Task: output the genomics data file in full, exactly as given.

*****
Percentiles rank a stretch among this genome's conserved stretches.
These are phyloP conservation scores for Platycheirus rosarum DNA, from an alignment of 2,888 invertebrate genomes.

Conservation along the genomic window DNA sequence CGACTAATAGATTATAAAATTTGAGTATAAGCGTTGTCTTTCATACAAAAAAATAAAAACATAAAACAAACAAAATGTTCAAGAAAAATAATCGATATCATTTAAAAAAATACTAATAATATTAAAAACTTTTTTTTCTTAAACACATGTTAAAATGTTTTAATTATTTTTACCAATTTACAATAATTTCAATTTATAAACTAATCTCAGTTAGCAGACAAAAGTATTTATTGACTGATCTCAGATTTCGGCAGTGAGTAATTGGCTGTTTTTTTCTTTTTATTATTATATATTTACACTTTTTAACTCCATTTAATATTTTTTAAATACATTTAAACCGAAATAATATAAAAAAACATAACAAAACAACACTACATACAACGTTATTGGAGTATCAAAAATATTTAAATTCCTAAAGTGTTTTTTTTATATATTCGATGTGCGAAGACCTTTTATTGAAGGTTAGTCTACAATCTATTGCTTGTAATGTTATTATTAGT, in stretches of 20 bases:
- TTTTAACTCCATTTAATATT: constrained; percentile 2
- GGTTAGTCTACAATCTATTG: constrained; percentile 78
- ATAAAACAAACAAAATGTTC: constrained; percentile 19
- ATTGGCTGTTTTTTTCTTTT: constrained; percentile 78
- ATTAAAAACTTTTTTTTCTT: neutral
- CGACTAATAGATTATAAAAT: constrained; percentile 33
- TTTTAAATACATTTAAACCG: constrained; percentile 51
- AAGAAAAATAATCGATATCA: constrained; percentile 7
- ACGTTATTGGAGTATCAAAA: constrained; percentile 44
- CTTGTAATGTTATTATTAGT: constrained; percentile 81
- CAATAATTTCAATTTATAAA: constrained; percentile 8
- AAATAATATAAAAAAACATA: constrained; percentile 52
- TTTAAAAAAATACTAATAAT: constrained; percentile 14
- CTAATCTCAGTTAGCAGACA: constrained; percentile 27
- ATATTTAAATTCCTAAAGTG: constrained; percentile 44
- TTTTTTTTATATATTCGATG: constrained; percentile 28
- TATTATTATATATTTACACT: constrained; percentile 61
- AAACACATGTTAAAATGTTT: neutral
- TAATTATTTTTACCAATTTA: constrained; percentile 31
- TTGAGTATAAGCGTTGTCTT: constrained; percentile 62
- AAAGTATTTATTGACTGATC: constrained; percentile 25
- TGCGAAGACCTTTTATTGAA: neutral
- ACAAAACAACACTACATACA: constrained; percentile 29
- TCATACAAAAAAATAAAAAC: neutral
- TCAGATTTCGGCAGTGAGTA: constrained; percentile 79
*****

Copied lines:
Percentiles rank a stretch among this genome's conserved stretches.
These are phyloP conservation scores for Platycheirus rosarum DNA, from an alignment of 2,888 invertebrate genomes.

Conservation along the genomic window DNA sequence CGACTAATAGATTATAAAATTTGAGTATAAGCGTTGTCTTTCATACAAAAAAATAAAAACATAAAACAAACAAAATGTTCAAGAAAAATAATCGATATCATTTAAAAAAATACTAATAATATTAAAAACTTTTTTTTCTTAAACACATGTTAAAATGTTTTAATTATTTTTACCAATTTACAATAATTTCAATTTATAAACTAATCTCAGTTAGCAGACAAAAGTATTTATTGACTGATCTCAGATTTCGGCAGTGAGTAATTGGCTGTTTTTTTCTTTTTATTATTATATATTTACACTTTTTAACTCCATTTAATATTTTTTAAATACATTTAAACCGAAATAATATAAAAAAACATAACAAAACAACACTACATACAACGTTATTGGAGTATCAAAAATATTTAAATTCCTAAAGTGTTTTTTTTATATATTCGATGTGCGAAGACCTTTTATTGAAGGTTAGTCTACAATCTATTGCTTGTAATGTTATTATTAGT, in stretches of 20 bases:
- TTTTAACTCCATTTAATATT: constrained; percentile 2
- GGTTAGTCTACAATCTATTG: constrained; percentile 78
- ATAAAACAAACAAAATGTTC: constrained; percentile 19
- ATTGGCTGTTTTTTTCTTTT: constrained; percentile 78
- ATTAAAAACTTTTTTTTCTT: neutral
- CGACTAATAGATTATAAAAT: constrained; percentile 33
- TTTTAAATACATTTAAACCG: constrained; percentile 51
- AAGAAAAATAATCGATATCA: constrained; percentile 7
- ACGTTATTGGAGTATCAAAA: constrained; percentile 44
- CTTGTAATGTTATTATTAGT: constrained; percentile 81
- CAATAATTTCAATTTATAAA: constrained; percentile 8
- AAATAATATAAAAAAACATA: constrained; percentile 52
- TTTAAAAAAATACTAATAAT: constrained; percentile 14
- CTAATCTCAGTTAGCAGACA: constrained; percentile 27
- ATATTTAAATTCCTAAAGTG: constrained; percentile 44
- TTTTTTTTATATATTCGATG: constrained; percentile 28
- TATTATTATATATTTACACT: constrained; percentile 61
- AAACACATGTTAAAATGTTT: neutral
- TAATTATTTTTACCAATTTA: constrained; percentile 31
- TTGAGTATAAGCGTTGTCTT: constrained; percentile 62
- AAAGTATTTATTGACTGATC: constrained; percentile 25
- TGCGAAGACCTTTTATTGAA: neutral
- ACAAAACAACACTACATACA: constrained; percentile 29
- TCATACAAAAAAATAAAAAC: neutral
- TCAGATTTCGGCAGTGAGTA: constrained; percentile 79